I like this line from a July 7, 1968 review in The New York Times: “Conversely, not to read it because you don’t like baseball is like not reading Balzac because you don’t like boarding houses. Baseball provides as good a frame for dramatic encounter as any. The bat and ball are excuses.” Coover was an experimental writer, an innovator, and this is possibly the most creative, imaginative of all the baseball books I’ve read. In brief, with pen and paper and three dice, a man, Henry Waugh, creates his own world, peopled with vivid characters — in this case, the Universal Baseball Association, Inc. Genius. The book had added appeal to me, personally, because as a boy I filled notebooks with imaginary games I played by rolling dice — very much like Henry Waugh did in the novel.


by Roger Kahn

A classic. I read this one as a teenager and it was one of the first books — of any kind — that blew me away. Even moreso, I suppose, because the Dodgers were my mother’s favorite team before they broke her heart and moved to Los Angeles. Kahn, too, rooted for the Brooklyn Dodgers as a child. He later covered them in the 1950s as a beat writer. According to a review in the blog, Curled Up with a Good Book, “In The Boys of Summer, Kahn reflects on the Dodgers and his own boyhood following the team. He visits with the Dodger greats to find out about their life after baseball and their own reflections on the team. What makes this arguably the seminal sports book, the book against which all other books in this genre should be judged, is Kahn’s ability to both paint a lyrical, moving account of his heroes and allow us to share intimate times on and off the field with icons such as Pee Wee Reese, Gil Hodges, and Duke Snyder . . . This is a book that belongs on every sports lover’s bookshelf. It is a literary masterpiece that masquerades as a sports memoir.”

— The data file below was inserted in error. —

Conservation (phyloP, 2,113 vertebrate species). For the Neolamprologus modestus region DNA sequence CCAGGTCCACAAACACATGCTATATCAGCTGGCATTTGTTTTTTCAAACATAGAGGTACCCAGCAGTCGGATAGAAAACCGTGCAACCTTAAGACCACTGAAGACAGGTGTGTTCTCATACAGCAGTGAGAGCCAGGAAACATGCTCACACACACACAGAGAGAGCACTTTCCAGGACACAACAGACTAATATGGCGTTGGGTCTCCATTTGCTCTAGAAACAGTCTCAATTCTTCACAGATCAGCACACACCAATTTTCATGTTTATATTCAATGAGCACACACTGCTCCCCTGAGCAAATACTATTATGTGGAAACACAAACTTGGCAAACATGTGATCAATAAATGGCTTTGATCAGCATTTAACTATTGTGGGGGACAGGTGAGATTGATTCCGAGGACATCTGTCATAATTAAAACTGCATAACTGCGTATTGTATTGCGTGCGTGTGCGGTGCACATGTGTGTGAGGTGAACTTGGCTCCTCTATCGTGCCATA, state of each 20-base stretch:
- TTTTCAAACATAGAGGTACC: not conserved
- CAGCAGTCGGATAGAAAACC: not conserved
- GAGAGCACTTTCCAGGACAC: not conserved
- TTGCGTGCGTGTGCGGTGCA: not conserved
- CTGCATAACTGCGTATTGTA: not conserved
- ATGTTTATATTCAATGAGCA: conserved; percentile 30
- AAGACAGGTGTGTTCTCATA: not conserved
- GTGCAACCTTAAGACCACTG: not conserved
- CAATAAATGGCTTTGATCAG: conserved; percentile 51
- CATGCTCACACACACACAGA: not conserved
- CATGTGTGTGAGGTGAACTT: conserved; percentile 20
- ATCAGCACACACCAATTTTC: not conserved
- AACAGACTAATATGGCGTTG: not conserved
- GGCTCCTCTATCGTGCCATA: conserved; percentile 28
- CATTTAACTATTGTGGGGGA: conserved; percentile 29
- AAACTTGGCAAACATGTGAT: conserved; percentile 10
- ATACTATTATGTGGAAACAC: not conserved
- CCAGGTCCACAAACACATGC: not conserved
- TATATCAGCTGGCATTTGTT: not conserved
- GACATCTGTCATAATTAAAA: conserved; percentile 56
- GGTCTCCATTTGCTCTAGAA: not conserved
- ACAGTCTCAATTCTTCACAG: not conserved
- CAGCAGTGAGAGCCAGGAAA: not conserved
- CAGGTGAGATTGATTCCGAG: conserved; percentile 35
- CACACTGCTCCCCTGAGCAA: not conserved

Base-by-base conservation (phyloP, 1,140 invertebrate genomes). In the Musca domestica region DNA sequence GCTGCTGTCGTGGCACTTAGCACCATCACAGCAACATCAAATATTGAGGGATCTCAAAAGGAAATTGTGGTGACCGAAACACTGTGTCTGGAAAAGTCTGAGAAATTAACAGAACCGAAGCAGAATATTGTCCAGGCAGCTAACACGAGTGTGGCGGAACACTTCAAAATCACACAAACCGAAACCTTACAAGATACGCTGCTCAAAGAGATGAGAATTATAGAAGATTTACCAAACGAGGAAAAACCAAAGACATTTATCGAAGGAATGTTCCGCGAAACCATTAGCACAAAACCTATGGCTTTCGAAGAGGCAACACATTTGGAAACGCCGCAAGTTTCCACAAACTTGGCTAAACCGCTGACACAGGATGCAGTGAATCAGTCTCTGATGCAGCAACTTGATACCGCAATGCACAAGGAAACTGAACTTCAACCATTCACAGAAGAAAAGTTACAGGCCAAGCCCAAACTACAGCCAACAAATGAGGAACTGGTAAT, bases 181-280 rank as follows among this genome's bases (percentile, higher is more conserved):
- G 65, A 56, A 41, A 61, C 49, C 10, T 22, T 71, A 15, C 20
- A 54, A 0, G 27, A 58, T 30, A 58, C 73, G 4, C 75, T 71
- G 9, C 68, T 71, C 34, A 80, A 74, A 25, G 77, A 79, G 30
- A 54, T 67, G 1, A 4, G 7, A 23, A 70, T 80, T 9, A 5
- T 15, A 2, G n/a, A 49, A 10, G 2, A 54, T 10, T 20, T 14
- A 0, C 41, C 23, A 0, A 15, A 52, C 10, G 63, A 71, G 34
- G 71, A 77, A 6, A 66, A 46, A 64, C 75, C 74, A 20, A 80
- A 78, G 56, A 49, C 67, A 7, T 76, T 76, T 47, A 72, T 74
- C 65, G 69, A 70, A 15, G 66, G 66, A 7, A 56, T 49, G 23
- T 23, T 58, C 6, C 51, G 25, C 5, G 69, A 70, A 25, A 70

by Phillip Roth

Published in 1973, this satiric book involves another fictional baseball league, the Patriot League, and could be the funniest take on baseball. If you haven’t read it, you must. The set up for the story takes Roth about 40 pages before he gets on firm ground, and then the story rolls and the laughter ripples. From a review in The New York Times: “The ballplayers of Roth’s fable, though they bear the names of deities, are anything but images of perfection. The Mundys consist of 50-year-old veterans who have tottered out of retirement, a French-Canadian refugee from the Japanese League, adolescent boys, an alcoholic ex-con (“the Babe Ruth of the Big House” when he played for Sing Sing), a peg-legged catcher, a one-armed outfielder, a midget relief pitcher and so on. Named for their founder, the legendary Glorious Mundy, they are the sacrifices implicit in his credo (“baseball is this country’s religion”), and their season of shame, relieved only by an 11-game winning streak powered by a secret diet of synthetic Wheaties concocted by a teen-age genius, culminated in a 31-0 loss to the pennant- winning Tri-City Tycoons on the final day of the season.”